Cloud storage everywhere and nowhere
There is no Cloud…
As cloud computing comes of age, we still hear people referring to the popular meme: “…it’s just someone else’s computer”. Many pundits have tried to debunk this as an oversimplification but for organisations starting out on their cloud journey it still holds true. For them, the cloud is just a place for saving files on remote systems owned by someone else. The downstream impact of this can be seen in recent findings reported by Digital Shadows. They detected exposed information in over 60 billion files (including documents, database backups, configuration files and source code) simply by scanning major cloud storage platforms!
Information ≠ Data
The terms information and data are often used interchangeably but they are not the same thing. The information comprises knowledge and understanding that has value and risk. IT systems manage and retain digital data which provides an encoding layer or substrate on which information sits. Data disclosure through storage mismanagement, leakage, or cyber-attack, permits unauthorised decoding of the substrate and, therefore, provides access to the Information it supports.
Encryption, Encryption, Encryption
For many years, the use of encryption to secure data using mathematical functions has been sufficient to obfuscate the data substrate and thus protect the information it conveys. Encryption translates information by using an algorithm to alter data in a way that makes the original information unreadable. Authorised users can decrypt digital data using a key to enable access to the original information. Had the owners of the files (found by Digital Shadows) been aware, they would have taken the time and care to encrypt them. However, either they didn’t know they needed to, or they had been given the impression that the cloud environment was secure and would somehow do it for them.
What about Quantum Computers?
A growing concern is that the advent of quantum computing threatens the viability of current encryption methods. Quantum computers will provide lightning-fast code-breaking capabilities, devouring the complex mathematics underpinning encryption. The development of quantum cryptography which exploits quantum properties, on the other hand, may provide new and unbreakable forms of information security. However, we cannot be sure these new capabilities will come to fruition in the right order, and current methods for securing digital information may be rendered useless long before quantum cryptography is solved.
Enabling Quantum Resistant, Hyper-secure Storage in the Cloud
At Prizsm Technologies, we have developed a computational storage capability that provides a flexible, easy-to-use, solution for quantum-resistant, hyper-secure cloud storage. Our algorithm disrupts data by chopping it up and randomly distributing redundant, complementary shards to locations across multiple cloud platforms, meaning information is stored “everywhere and nowhere”. By disaggregating at bit level Prizsm provides confidentiality, integrity, and availability with security, privacy, and control for all information stored in the cloud.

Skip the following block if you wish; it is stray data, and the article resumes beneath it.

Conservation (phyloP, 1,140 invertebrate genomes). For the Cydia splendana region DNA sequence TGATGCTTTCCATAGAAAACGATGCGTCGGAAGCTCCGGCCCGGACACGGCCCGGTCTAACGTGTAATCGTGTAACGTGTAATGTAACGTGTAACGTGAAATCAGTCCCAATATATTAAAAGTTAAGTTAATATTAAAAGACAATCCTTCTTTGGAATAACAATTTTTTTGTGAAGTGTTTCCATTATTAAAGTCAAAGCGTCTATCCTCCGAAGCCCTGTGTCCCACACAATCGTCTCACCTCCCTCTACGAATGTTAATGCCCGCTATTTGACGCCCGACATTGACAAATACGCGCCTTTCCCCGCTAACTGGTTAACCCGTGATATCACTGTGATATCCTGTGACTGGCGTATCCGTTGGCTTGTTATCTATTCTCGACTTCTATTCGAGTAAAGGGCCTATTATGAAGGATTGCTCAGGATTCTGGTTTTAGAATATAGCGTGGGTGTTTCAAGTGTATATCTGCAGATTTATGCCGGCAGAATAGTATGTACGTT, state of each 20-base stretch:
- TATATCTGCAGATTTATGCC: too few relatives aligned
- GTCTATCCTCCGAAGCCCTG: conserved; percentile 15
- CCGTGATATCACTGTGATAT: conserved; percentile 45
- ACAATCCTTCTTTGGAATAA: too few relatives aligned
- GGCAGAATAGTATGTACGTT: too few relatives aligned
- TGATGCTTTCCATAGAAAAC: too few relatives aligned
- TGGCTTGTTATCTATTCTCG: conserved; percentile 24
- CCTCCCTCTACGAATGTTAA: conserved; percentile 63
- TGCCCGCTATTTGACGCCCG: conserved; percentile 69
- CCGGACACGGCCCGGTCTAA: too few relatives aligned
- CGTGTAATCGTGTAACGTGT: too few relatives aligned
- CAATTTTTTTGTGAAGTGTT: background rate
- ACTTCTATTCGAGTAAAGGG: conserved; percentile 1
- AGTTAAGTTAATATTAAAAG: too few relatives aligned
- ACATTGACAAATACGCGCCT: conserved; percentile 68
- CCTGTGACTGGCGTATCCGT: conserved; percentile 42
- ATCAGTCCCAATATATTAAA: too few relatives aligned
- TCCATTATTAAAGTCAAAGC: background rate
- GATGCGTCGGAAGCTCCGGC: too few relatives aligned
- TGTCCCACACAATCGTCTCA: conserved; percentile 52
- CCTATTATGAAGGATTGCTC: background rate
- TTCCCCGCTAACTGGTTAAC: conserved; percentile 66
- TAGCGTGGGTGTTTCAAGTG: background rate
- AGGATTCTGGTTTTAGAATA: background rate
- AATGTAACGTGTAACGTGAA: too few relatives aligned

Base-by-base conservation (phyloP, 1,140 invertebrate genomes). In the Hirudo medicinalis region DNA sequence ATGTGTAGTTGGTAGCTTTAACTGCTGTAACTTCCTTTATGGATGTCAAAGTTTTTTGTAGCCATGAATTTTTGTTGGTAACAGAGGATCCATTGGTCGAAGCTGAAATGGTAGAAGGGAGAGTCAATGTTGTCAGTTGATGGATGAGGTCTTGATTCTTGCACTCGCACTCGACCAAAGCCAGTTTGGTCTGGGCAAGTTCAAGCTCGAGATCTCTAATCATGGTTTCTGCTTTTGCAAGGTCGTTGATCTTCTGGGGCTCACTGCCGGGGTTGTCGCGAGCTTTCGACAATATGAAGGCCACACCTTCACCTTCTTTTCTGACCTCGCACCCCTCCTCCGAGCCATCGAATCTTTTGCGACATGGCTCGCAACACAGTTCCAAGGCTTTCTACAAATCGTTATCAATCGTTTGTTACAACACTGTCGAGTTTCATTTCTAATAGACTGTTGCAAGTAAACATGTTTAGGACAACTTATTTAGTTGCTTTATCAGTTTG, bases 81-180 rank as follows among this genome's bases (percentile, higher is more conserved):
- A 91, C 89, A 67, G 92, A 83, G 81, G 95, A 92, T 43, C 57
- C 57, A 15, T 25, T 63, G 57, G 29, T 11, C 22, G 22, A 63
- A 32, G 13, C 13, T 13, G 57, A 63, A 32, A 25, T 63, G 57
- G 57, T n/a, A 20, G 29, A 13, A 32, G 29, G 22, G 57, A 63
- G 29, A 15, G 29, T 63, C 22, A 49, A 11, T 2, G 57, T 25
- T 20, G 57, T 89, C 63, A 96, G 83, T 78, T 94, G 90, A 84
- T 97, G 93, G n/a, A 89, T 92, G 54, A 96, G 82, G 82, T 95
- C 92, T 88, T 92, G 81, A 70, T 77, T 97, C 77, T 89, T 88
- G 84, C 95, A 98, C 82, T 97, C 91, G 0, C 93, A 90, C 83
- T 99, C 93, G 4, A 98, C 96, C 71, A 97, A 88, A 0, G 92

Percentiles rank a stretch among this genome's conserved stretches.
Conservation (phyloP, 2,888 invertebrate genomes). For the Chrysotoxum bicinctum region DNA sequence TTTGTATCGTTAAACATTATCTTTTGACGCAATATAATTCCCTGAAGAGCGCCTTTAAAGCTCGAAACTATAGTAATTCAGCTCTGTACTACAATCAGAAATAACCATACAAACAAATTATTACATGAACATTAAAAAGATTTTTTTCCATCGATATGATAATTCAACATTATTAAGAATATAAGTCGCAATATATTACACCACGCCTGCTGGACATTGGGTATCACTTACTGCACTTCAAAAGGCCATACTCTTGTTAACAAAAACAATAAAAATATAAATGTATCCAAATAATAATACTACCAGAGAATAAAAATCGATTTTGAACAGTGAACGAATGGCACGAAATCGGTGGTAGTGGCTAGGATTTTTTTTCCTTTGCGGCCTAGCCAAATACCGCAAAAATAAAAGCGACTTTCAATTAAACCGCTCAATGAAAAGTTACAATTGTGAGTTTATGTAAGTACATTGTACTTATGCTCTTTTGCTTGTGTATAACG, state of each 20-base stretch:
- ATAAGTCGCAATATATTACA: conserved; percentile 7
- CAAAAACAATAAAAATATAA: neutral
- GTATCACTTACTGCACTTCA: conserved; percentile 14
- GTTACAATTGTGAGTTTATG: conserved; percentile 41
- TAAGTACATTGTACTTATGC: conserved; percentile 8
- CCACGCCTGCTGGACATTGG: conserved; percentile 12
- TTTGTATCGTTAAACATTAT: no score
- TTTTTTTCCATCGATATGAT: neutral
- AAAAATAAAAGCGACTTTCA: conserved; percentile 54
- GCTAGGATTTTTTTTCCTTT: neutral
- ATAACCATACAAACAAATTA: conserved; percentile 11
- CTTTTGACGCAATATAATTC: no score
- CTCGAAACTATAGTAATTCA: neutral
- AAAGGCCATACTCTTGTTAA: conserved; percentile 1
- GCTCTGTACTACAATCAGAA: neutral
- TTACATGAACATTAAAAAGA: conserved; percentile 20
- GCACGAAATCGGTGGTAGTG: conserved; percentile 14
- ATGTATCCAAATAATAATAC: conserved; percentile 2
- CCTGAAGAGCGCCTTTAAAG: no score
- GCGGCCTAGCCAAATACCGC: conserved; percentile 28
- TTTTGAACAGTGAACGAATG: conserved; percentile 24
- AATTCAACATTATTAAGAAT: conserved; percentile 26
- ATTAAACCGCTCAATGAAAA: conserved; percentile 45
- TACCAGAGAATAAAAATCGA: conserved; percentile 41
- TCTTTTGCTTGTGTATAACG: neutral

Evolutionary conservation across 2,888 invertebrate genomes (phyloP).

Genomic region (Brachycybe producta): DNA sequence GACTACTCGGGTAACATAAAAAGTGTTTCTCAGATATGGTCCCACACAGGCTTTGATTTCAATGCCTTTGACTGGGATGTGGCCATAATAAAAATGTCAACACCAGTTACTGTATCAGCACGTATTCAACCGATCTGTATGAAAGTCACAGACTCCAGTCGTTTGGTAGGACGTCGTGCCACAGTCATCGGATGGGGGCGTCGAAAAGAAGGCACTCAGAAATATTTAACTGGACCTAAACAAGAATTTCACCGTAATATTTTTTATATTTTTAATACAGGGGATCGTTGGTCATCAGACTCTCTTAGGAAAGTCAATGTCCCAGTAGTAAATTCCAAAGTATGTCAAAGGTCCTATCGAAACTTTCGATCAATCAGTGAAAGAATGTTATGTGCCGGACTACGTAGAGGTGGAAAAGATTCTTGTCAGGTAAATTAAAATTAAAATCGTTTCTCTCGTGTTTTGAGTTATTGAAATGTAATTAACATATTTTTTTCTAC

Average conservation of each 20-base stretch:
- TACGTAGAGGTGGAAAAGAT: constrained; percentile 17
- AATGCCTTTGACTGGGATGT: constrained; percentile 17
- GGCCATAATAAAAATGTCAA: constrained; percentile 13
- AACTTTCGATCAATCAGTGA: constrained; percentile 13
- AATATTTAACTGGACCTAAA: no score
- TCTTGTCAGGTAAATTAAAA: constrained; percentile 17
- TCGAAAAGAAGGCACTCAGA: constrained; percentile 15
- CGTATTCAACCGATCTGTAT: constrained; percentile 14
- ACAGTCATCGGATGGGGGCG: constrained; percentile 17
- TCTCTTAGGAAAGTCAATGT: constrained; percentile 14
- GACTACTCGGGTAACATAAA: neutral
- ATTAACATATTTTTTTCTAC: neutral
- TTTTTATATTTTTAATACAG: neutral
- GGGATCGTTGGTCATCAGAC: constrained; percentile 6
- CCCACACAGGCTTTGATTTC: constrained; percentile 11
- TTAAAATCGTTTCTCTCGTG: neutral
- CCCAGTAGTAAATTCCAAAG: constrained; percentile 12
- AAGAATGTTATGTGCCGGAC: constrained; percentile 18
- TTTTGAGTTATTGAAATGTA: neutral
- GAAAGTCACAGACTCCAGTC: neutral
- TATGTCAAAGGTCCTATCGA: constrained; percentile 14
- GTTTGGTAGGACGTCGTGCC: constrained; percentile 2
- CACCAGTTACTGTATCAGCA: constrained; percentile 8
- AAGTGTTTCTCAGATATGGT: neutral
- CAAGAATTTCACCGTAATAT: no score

Change of mindset
Prizsm’s approach to cloud storage is mapped in traditional terms but delivered virtually, meaning organisations can deploy it transparently, without impacting or changing any of their existing processes. It’s a new approach but not a novel one; more a change of mindset about how to deliver outcomes that others are conditioned not to see. By instantiating Prizsm between users and cloud storage platforms, organisations can take back control of their information, and the data that underpins it, benefitting from cheap, elastic services orchestrated in an inherently secure way.
A quick Google search throws up many definitions for “cloud enablement” but none of them warns that cloud isn’t the thing. For us, it’s one of the things that enable the thing. Despite what the cloud service providers would have you believe, there is not a simple mapping between things that people do on-premises and the services offered on “someone else’s computer” in the cloud.
Adrian Fern from Priszm Technologies
Welcome to Cloud Week 2021!
You can catch up on all news and read all insights published as part of cloud week here
Laura is techUK’s Head of Programme for Technology and Innovation.
She supports the application and expansion of emerging technologies, including Quantum Computing, High-Performance Computing, AR/VR/XR and Edge technologies, across the UK. As part of this, she works alongside techUK members and UK Government to champion long-term and sustainable innovation policy that will ensure the UK is a pioneer in science and technology
Before joining techUK, Laura worked internationally as a conference researcher and producer covering enterprise adoption of emerging technologies. This included being part of the strategic team at London Tech Week.
Laura has a degree in History (BA Hons) from Durham University, focussing on regional social history. Outside of work she loves reading, travelling and supporting rugby team St. Helens, where she is from.